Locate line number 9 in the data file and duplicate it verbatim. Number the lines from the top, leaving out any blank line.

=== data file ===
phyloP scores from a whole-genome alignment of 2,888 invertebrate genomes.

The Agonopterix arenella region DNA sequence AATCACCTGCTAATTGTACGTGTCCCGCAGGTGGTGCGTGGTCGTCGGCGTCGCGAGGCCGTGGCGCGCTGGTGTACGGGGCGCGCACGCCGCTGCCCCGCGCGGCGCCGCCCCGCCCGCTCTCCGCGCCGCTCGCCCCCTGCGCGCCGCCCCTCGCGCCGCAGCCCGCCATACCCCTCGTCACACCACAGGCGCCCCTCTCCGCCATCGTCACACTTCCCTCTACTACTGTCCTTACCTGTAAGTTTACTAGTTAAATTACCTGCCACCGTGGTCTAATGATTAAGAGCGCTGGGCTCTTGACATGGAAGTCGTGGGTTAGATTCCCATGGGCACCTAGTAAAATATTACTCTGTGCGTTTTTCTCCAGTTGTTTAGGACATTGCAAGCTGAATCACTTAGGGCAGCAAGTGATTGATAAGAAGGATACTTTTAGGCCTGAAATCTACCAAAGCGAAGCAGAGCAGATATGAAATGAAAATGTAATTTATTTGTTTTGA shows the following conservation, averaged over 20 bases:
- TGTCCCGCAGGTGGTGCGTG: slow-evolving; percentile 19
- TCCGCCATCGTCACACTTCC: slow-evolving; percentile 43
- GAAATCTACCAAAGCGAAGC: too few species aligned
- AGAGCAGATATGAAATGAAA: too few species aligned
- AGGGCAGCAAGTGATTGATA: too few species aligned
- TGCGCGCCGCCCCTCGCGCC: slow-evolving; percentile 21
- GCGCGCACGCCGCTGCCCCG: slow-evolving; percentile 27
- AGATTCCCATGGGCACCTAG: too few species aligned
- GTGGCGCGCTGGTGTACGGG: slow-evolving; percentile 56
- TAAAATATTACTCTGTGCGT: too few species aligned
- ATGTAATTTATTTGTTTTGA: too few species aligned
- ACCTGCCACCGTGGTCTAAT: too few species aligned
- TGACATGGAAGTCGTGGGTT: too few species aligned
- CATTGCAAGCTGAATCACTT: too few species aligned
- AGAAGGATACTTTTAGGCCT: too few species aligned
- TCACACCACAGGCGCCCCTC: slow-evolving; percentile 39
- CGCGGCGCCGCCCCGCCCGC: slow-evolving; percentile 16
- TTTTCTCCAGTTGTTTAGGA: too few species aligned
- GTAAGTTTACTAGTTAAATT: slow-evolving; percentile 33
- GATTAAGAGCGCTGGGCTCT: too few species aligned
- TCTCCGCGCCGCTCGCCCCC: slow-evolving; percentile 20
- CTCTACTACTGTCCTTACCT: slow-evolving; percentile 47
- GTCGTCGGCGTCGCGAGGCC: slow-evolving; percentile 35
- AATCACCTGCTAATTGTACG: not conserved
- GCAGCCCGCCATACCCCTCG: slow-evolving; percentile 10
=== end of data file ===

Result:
- GCGCGCACGCCGCTGCCCCG: slow-evolving; percentile 27